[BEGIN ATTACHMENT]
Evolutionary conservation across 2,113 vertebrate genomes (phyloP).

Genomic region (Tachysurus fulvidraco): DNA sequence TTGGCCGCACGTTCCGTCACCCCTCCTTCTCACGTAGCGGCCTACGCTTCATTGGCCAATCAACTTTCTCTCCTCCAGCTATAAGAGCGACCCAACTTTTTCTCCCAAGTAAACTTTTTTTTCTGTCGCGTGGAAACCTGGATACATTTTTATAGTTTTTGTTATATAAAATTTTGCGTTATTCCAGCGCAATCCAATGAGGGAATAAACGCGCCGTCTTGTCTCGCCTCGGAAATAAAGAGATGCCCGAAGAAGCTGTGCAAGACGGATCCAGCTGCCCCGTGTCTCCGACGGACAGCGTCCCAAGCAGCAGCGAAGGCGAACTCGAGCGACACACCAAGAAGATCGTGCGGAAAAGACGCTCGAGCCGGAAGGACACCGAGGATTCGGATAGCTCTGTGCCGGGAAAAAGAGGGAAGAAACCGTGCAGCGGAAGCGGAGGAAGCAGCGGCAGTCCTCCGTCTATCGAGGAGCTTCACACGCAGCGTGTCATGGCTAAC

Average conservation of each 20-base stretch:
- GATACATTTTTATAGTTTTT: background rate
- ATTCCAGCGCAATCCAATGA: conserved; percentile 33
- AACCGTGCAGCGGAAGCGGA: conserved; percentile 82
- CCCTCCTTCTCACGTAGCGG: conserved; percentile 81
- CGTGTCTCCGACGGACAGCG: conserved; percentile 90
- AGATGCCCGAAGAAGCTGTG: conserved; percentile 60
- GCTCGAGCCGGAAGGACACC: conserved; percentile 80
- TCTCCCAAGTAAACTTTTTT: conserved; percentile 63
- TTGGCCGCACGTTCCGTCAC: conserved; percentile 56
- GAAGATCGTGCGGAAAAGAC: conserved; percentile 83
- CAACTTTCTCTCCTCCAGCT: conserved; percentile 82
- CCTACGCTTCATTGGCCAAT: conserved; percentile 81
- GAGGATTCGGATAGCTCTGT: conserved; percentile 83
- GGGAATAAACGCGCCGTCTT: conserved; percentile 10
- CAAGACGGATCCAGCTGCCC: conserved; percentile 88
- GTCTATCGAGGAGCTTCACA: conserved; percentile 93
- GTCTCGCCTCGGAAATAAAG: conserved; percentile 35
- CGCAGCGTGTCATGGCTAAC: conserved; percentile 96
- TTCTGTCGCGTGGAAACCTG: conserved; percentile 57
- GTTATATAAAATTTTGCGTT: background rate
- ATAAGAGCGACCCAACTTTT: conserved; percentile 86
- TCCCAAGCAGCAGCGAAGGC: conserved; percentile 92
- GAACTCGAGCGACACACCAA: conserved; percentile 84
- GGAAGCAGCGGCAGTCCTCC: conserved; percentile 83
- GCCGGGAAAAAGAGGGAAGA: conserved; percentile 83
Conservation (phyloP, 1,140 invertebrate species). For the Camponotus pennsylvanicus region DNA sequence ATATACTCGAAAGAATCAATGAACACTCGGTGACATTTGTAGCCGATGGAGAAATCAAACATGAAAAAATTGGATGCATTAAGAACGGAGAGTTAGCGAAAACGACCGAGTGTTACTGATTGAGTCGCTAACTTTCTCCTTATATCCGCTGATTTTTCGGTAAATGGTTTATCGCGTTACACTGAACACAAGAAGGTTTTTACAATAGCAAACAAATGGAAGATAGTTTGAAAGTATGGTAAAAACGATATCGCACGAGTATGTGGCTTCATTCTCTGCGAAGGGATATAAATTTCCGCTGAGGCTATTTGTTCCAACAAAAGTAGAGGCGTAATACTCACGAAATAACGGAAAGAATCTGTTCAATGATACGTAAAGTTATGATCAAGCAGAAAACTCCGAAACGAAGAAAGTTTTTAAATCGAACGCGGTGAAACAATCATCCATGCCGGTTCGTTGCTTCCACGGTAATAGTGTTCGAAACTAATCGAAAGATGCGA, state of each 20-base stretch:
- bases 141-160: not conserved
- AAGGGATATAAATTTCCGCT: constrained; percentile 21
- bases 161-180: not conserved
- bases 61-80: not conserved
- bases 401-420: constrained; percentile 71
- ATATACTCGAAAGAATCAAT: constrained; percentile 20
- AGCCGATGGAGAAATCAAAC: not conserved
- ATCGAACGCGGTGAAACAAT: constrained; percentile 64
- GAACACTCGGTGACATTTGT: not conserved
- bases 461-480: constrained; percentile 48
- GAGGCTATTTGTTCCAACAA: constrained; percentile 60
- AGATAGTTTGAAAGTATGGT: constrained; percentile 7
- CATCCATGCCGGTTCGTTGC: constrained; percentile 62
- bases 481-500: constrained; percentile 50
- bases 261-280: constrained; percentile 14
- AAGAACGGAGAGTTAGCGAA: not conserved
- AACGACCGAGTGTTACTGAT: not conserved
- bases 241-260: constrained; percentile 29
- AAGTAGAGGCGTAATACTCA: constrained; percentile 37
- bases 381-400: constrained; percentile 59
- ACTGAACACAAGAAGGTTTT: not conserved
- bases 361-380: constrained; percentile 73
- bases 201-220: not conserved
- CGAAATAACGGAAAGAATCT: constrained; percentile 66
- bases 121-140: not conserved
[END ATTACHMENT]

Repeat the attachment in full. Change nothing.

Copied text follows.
Evolutionary conservation across 2,113 vertebrate genomes (phyloP).

Genomic region (Tachysurus fulvidraco): DNA sequence TTGGCCGCACGTTCCGTCACCCCTCCTTCTCACGTAGCGGCCTACGCTTCATTGGCCAATCAACTTTCTCTCCTCCAGCTATAAGAGCGACCCAACTTTTTCTCCCAAGTAAACTTTTTTTTCTGTCGCGTGGAAACCTGGATACATTTTTATAGTTTTTGTTATATAAAATTTTGCGTTATTCCAGCGCAATCCAATGAGGGAATAAACGCGCCGTCTTGTCTCGCCTCGGAAATAAAGAGATGCCCGAAGAAGCTGTGCAAGACGGATCCAGCTGCCCCGTGTCTCCGACGGACAGCGTCCCAAGCAGCAGCGAAGGCGAACTCGAGCGACACACCAAGAAGATCGTGCGGAAAAGACGCTCGAGCCGGAAGGACACCGAGGATTCGGATAGCTCTGTGCCGGGAAAAAGAGGGAAGAAACCGTGCAGCGGAAGCGGAGGAAGCAGCGGCAGTCCTCCGTCTATCGAGGAGCTTCACACGCAGCGTGTCATGGCTAAC

Average conservation of each 20-base stretch:
- GATACATTTTTATAGTTTTT: background rate
- ATTCCAGCGCAATCCAATGA: conserved; percentile 33
- AACCGTGCAGCGGAAGCGGA: conserved; percentile 82
- CCCTCCTTCTCACGTAGCGG: conserved; percentile 81
- CGTGTCTCCGACGGACAGCG: conserved; percentile 90
- AGATGCCCGAAGAAGCTGTG: conserved; percentile 60
- GCTCGAGCCGGAAGGACACC: conserved; percentile 80
- TCTCCCAAGTAAACTTTTTT: conserved; percentile 63
- TTGGCCGCACGTTCCGTCAC: conserved; percentile 56
- GAAGATCGTGCGGAAAAGAC: conserved; percentile 83
- CAACTTTCTCTCCTCCAGCT: conserved; percentile 82
- CCTACGCTTCATTGGCCAAT: conserved; percentile 81
- GAGGATTCGGATAGCTCTGT: conserved; percentile 83
- GGGAATAAACGCGCCGTCTT: conserved; percentile 10
- CAAGACGGATCCAGCTGCCC: conserved; percentile 88
- GTCTATCGAGGAGCTTCACA: conserved; percentile 93
- GTCTCGCCTCGGAAATAAAG: conserved; percentile 35
- CGCAGCGTGTCATGGCTAAC: conserved; percentile 96
- TTCTGTCGCGTGGAAACCTG: conserved; percentile 57
- GTTATATAAAATTTTGCGTT: background rate
- ATAAGAGCGACCCAACTTTT: conserved; percentile 86
- TCCCAAGCAGCAGCGAAGGC: conserved; percentile 92
- GAACTCGAGCGACACACCAA: conserved; percentile 84
- GGAAGCAGCGGCAGTCCTCC: conserved; percentile 83
- GCCGGGAAAAAGAGGGAAGA: conserved; percentile 83
Conservation (phyloP, 1,140 invertebrate species). For the Camponotus pennsylvanicus region DNA sequence ATATACTCGAAAGAATCAATGAACACTCGGTGACATTTGTAGCCGATGGAGAAATCAAACATGAAAAAATTGGATGCATTAAGAACGGAGAGTTAGCGAAAACGACCGAGTGTTACTGATTGAGTCGCTAACTTTCTCCTTATATCCGCTGATTTTTCGGTAAATGGTTTATCGCGTTACACTGAACACAAGAAGGTTTTTACAATAGCAAACAAATGGAAGATAGTTTGAAAGTATGGTAAAAACGATATCGCACGAGTATGTGGCTTCATTCTCTGCGAAGGGATATAAATTTCCGCTGAGGCTATTTGTTCCAACAAAAGTAGAGGCGTAATACTCACGAAATAACGGAAAGAATCTGTTCAATGATACGTAAAGTTATGATCAAGCAGAAAACTCCGAAACGAAGAAAGTTTTTAAATCGAACGCGGTGAAACAATCATCCATGCCGGTTCGTTGCTTCCACGGTAATAGTGTTCGAAACTAATCGAAAGATGCGA, state of each 20-base stretch:
- bases 141-160: not conserved
- AAGGGATATAAATTTCCGCT: constrained; percentile 21
- bases 161-180: not conserved
- bases 61-80: not conserved
- bases 401-420: constrained; percentile 71
- ATATACTCGAAAGAATCAAT: constrained; percentile 20
- AGCCGATGGAGAAATCAAAC: not conserved
- ATCGAACGCGGTGAAACAAT: constrained; percentile 64
- GAACACTCGGTGACATTTGT: not conserved
- bases 461-480: constrained; percentile 48
- GAGGCTATTTGTTCCAACAA: constrained; percentile 60
- AGATAGTTTGAAAGTATGGT: constrained; percentile 7
- CATCCATGCCGGTTCGTTGC: constrained; percentile 62
- bases 481-500: constrained; percentile 50
- bases 261-280: constrained; percentile 14
- AAGAACGGAGAGTTAGCGAA: not conserved
- AACGACCGAGTGTTACTGAT: not conserved
- bases 241-260: constrained; percentile 29
- AAGTAGAGGCGTAATACTCA: constrained; percentile 37
- bases 381-400: constrained; percentile 59
- ACTGAACACAAGAAGGTTTT: not conserved
- bases 361-380: constrained; percentile 73
- bases 201-220: not conserved
- CGAAATAACGGAAAGAATCT: constrained; percentile 66
- bases 121-140: not conserved